*Oh that’s right. I used the phrase bomb diggity. You’re welcome, 1995.

Review: Before I Go To Sleep by S. J. Watson

In a sentence or so: Imagine every morning you wake up twenty years older than you were the day before. You live in a house you don't know, with a man you don't know, with a past you can't remember. This is Christine's life.

Christine wakes up every day with no memory of the past twenty years of her life. Her husband, Ben, has to tell her every single day who she is and share enough with her that she understands her situation, without totally freaking her out. Ben has to maintain a delicate balance for Christine and bear unthinkable grief every day. So it makes sense that he doesn't tell her every detail from her life...right?

Christine begins to see a doctor who encourages her to keep a secret journal. She records flashes of her memory and they begin to build on each other. As she reads her journal every day, she starts to piece things together. Why doesn't Ben tell her about their past, other than they're married? Is he protecting her...or hiding something?

YOU GUYS. I read an adult book. I KNOW.

But you know what else? I LOVED IT.

The book is described as "Memento on meth", and it totally was. The memory loss mystery is very well done and the suspense is crazy taught. The twists and turns are completely unexpected. Christine is not blameless, which makes her a completely authentic narrator, if often unreliable.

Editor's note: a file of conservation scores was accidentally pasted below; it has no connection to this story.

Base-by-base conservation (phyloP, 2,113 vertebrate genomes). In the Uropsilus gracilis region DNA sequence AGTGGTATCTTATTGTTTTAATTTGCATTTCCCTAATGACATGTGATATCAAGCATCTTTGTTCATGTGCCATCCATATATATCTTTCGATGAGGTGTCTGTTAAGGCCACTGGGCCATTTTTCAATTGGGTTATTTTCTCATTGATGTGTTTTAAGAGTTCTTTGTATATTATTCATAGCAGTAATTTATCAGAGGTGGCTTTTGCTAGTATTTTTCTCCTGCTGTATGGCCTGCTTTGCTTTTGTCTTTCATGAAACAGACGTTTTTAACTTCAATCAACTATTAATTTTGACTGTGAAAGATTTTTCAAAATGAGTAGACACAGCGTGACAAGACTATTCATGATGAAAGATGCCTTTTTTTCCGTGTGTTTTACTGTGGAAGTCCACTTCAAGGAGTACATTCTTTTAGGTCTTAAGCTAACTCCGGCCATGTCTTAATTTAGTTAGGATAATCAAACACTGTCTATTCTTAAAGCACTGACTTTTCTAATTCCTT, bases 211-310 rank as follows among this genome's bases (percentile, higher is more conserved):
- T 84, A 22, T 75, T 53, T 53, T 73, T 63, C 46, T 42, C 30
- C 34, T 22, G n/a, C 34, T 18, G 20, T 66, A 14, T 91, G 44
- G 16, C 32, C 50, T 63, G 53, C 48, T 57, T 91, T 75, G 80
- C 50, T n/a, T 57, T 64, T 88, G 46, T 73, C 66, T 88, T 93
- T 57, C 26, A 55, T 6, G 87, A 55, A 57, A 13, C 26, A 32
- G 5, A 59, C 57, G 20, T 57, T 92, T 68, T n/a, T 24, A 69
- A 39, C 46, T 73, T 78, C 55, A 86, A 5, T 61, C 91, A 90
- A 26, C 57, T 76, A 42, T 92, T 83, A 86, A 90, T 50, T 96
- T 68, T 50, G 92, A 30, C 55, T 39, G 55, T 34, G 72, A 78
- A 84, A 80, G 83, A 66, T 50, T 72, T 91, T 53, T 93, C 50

If you're looking for a mystery with dark twists and turns and an intensity like whoa, give this one a whirl. You won't want to put it down!

Fave quote: "It is not fiction. It may reveal tings best left undiscovered. Secrets that ought no to see the light of day. But still my pen moves across the page." (89)

Fix er up: Rarely, this fell into a rut with the memory loss and repeating information, but not often enough to deter me from devouring it like a fiend.

Title: Before I Go To Sleep
Author: S. J. Watson
Pub Info: June 2011, Harper
Genre: Adult Fiction, Thriller, Suspense, Mystery

[FTC Notice: I checked this book out from the library. I was not compensated in any way for this review. YAY LIBRARIES!]

Nerdy Book Love

Member of the Nerdy Book Club

Guess what, guys?

I'm over at Nerdy Book Club today talking about one of my ALL TIME FAVE Middle Grade reads: Horton Halfpott!